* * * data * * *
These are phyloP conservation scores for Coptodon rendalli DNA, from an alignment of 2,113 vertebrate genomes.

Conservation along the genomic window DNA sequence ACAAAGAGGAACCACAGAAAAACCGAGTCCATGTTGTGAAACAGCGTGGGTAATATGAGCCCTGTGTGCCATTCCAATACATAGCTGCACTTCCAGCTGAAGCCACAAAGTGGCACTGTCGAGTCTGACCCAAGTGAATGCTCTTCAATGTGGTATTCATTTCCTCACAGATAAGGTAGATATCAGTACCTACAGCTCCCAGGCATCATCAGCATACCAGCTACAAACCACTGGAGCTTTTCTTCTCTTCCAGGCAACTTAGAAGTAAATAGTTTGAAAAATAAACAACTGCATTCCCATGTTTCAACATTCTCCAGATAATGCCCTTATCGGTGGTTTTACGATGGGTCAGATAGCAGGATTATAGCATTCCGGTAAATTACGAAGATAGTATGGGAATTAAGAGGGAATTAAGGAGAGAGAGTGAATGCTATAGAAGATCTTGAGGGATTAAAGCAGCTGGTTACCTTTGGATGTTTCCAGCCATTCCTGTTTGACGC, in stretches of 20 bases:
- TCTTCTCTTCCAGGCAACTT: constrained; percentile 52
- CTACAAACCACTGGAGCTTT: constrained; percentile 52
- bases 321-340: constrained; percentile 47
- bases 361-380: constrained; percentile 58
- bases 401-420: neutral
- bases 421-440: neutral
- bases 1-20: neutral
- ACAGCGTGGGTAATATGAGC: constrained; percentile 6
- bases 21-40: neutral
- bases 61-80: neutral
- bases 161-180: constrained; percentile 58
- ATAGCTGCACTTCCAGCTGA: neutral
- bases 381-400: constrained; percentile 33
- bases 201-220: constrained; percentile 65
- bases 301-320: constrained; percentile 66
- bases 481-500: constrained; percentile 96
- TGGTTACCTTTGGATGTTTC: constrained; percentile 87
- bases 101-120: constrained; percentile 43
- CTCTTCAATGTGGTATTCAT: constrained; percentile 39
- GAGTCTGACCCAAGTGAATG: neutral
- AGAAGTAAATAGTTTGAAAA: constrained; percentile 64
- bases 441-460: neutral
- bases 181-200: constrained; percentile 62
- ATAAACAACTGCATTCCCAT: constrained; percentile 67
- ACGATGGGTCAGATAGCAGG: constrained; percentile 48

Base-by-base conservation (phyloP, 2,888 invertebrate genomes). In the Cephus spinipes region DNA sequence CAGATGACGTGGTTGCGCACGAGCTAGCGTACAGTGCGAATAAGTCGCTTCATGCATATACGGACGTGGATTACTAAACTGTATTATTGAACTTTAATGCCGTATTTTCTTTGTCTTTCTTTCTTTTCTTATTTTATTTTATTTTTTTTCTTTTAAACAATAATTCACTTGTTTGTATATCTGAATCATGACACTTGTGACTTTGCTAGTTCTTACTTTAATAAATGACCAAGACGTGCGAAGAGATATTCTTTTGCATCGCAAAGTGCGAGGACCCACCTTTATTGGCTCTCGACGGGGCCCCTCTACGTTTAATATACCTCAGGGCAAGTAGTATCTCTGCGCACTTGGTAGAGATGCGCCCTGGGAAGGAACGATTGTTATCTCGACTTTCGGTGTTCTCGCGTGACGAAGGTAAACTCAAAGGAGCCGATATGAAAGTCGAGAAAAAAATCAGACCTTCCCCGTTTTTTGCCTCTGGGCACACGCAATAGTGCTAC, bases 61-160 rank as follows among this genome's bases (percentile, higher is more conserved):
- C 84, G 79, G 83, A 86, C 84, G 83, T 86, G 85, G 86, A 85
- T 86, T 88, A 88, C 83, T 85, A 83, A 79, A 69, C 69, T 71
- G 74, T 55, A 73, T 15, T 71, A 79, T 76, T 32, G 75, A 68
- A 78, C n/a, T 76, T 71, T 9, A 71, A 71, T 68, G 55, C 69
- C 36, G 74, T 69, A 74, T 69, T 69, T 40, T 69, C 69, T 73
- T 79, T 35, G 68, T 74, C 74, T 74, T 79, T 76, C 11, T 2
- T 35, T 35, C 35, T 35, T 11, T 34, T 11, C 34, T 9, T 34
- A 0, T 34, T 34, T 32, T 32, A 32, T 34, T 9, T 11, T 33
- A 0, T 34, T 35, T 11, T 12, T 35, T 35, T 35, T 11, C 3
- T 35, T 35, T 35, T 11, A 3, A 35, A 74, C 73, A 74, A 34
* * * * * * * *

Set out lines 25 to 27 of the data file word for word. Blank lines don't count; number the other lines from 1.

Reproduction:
- bases 181-200: constrained; percentile 62
- ATAAACAACTGCATTCCCAT: constrained; percentile 67
- ACGATGGGTCAGATAGCAGG: constrained; percentile 48